Democrats fail to save PABs, advance refundings in House committee

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WASHINGTON – House Ways and Means Committee Republicans on Wednesday voted 24 to 16 along party lines against amendments by two Democrats to save advance refundings and private activity bonds from being terminated after this year.

Some Republican lawmakers, however, publicly pledged to work with Democrats to try to save these bonds in tax reform legislation going forward.

“This is a program that is supported by a lot of Republicans,” said Rep. Pat Tiberi, R-Ohio, of PABs. “It’s public-private partnerships. It’s housing that’s needed. And I, too, am disappointed that it’s not in this bill.”

Tiberi acknowledged it would be a blow to affordable multifamily housing but added that the low-income housing tax credit is left intact in the tax bill.

However, Rep. Suzan DelBene, D-Wash., said almost half of its use would be eliminated if tax-exempt PABs are terminated.

Tiberi and other Republicans on the panel who have been supporters of PABs defended the legislation proposed by Chairman Kevin Brady, R-Texas, which would terminate these bonds after 2017.

“At the end of the day the chairman has a really tough job, a balancing act that would be the equivalent of someone on a circus wire,” Tiberi said.

He also said Republicans are trying to eliminate PAB abuses. “These bonds have been used for golf courses,” Tiberi said. “I don’t think anybody on this dais thinks that is an appropriate use,” also listing office buildings as another example of an abuse.

But PAB supporters took issue with his remarks about abuses.

“The tax code currently explicitly prohibits private activity bonds from being used for golf courses and office buildings with no governmental tenants,” said Tim Fisher, legislative and federal affairs coordinator for the Council of Development Finance Agencies. Those financings were prohibited 31 years ago by the 1986 Tax Reform Act, he said.

Rep. Sander Levin, D-Mich., objected to what he said is an imbalance in the bill, which lowers the corporate tax rate to 20% from 35%.

“How do you end abuse by eliminating the provision?” he asked. “How does that work? How do you do that?”

Another Democrat, Rep. Bill Pascrell from New Jersey, said he has worked with two Republicans on the committee -- Reps. Tom Reed of New York and Patrick Meehan of Pennsylvania -- on cosponsoring legislation to allow the use of PABs for water infrastructure.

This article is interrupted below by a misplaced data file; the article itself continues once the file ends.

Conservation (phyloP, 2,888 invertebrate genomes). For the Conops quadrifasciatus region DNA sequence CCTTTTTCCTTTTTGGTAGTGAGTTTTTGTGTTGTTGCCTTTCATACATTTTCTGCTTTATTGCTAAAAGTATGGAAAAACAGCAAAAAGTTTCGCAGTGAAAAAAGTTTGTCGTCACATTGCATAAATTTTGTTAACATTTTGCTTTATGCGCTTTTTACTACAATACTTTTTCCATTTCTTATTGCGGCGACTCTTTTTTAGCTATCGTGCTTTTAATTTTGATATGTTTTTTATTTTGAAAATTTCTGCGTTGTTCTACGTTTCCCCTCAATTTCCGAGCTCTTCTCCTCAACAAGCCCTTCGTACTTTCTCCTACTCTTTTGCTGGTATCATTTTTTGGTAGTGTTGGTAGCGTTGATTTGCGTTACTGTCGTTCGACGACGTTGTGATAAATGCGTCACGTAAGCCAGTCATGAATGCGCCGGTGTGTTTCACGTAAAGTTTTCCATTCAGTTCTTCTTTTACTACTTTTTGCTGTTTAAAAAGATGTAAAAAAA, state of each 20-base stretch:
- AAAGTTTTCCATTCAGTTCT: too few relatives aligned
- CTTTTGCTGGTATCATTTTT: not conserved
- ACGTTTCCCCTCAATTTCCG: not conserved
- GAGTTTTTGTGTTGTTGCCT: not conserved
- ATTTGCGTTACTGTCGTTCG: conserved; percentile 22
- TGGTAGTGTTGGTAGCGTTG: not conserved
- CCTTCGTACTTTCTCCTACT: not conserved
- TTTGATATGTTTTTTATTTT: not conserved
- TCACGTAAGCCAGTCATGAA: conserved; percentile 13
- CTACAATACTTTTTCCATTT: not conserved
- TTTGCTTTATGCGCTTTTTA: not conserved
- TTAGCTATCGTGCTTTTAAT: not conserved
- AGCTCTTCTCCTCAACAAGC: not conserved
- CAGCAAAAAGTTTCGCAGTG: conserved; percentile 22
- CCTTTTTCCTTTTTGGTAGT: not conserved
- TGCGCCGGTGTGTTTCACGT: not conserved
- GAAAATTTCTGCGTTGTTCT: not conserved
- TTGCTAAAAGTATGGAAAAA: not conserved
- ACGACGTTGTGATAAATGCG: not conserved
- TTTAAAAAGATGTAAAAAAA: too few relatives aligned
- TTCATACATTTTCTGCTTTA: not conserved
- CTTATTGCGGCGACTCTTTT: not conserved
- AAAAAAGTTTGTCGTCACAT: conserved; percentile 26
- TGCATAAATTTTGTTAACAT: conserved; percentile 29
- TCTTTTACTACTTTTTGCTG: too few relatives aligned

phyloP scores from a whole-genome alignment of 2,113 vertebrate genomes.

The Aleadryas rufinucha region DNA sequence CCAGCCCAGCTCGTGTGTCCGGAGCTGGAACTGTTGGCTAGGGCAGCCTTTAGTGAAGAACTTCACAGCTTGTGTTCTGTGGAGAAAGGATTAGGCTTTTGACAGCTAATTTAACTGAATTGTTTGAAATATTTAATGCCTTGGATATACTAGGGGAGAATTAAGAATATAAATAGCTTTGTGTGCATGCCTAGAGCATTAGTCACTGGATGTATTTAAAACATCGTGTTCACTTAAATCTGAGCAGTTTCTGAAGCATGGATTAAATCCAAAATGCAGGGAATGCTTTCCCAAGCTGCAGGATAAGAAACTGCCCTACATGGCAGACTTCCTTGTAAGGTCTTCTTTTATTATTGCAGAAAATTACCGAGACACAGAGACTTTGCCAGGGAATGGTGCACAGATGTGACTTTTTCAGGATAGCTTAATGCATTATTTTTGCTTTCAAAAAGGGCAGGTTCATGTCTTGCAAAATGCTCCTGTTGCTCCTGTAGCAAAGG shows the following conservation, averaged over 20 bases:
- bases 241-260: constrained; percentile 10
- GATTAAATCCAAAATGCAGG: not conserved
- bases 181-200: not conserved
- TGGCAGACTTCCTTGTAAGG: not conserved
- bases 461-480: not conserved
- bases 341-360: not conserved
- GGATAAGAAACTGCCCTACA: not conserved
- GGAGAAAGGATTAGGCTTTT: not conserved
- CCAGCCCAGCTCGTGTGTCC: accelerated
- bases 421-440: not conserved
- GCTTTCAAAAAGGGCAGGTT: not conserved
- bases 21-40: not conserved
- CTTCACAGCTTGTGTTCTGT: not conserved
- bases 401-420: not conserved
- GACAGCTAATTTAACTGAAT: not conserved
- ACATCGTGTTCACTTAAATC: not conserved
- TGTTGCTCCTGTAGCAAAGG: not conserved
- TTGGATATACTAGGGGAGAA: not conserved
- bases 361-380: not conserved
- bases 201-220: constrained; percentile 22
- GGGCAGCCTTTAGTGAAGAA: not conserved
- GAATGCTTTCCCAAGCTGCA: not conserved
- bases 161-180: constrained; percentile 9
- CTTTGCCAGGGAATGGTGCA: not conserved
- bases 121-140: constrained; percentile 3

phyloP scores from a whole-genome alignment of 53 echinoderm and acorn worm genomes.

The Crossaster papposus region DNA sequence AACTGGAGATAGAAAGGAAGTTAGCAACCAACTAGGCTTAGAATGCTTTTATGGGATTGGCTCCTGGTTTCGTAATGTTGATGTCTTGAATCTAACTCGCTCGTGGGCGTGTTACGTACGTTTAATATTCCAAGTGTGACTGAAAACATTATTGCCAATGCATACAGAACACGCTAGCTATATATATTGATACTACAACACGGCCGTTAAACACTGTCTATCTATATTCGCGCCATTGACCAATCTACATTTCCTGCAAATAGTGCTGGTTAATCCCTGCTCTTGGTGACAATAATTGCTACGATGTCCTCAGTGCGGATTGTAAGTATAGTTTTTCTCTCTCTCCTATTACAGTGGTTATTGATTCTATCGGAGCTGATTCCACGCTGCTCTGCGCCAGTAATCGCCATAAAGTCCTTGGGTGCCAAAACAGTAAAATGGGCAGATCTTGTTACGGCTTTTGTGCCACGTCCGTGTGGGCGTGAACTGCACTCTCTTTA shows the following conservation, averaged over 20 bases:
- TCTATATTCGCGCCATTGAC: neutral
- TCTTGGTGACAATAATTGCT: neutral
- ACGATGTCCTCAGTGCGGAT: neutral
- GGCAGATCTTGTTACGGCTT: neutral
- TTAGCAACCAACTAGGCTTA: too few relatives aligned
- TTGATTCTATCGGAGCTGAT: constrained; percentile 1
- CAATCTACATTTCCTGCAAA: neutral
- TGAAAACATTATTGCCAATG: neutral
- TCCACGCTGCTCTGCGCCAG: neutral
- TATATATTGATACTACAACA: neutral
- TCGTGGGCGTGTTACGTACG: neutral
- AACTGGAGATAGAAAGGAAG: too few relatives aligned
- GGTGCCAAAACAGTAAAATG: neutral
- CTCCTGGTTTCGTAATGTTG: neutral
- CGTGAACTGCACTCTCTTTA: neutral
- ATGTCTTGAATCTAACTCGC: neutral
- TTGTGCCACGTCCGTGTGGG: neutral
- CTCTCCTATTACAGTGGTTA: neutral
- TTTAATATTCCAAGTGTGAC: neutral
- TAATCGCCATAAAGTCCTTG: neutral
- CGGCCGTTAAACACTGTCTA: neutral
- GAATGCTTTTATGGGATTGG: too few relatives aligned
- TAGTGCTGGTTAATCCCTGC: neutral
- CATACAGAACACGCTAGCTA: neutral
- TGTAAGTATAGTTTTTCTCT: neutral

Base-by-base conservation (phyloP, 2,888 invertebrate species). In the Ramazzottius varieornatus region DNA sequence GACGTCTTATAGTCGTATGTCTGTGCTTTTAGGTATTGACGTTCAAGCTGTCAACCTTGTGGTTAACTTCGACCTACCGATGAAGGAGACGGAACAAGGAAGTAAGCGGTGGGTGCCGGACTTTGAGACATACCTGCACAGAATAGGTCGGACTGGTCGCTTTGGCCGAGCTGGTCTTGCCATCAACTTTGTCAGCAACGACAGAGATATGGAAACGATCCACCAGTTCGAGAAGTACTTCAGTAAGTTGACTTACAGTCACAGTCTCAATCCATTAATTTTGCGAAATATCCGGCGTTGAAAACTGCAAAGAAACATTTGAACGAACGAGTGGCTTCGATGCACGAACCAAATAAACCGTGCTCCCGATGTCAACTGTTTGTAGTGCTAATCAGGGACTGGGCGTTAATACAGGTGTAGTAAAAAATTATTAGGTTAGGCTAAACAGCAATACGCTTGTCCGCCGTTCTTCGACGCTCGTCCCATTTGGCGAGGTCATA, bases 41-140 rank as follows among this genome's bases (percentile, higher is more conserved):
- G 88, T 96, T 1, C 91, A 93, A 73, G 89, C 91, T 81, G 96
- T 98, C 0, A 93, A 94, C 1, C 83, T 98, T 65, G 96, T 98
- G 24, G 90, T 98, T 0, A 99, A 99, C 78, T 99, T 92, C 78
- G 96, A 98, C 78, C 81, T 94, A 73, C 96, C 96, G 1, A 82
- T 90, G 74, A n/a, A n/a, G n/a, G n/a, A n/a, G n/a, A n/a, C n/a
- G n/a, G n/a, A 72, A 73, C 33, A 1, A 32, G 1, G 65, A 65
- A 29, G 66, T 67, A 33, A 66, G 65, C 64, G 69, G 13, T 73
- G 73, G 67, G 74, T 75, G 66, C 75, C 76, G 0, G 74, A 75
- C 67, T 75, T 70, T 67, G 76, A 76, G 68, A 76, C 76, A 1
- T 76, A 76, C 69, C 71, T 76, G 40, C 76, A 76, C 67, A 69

“What happened? Have you abandoned ship?” Pascrell asked. “With constraints on local budgets, private activity bonds are the best method of pumping billions of dollars of private capital into public infrastructure projects while shifting the economic risk away from municipalities and towards the private sector.”

Pascrell said PABs are used for airports, schools, assisted living facilities, colleges and not-for-profit healthcare facilities.

DelBene, who proposed the amendment to maintain PABs and increase the availability of the low-income housing tax credit by 50%, said there is a housing affordability crisis in the Puget Sound region she represents.

“We have people living on our streets,” she said, citing a 64.5% jump in the median home price in the last five years.

“According to the Washington State Housing Finance Commission, 2,088 affordable apartments that would house over 4,000 people in six counties across my state that are currently planned for the next two years would not be built without private activity bonds,” she said. Those prospective renters earn less than 60% of the median income in the region.

“Private activity bonds have helped build more than 76,000 apartments across the state of Washington and provide over 46,000 home loans for first time home buyers,” DelBene said.

The advance refunding amendment was proposed by Rep. Terri Sewell, D-Ala., who earlier in the week described herself as “a former or a recovering bond lawyer.”

“I can attest to the fact that through tax exempt bonds we have built hospitals and schools and roads and bridges,” Sewell said, noting they have been used for investments in “historically low income communities.”

Sewell said Children’s Hospital in Birmingham is an example of the benefits of an advance refunding that was done in 2015 at a lower interest rate after originally financing the project “in 2009 when we were going through a really tough economic time.”

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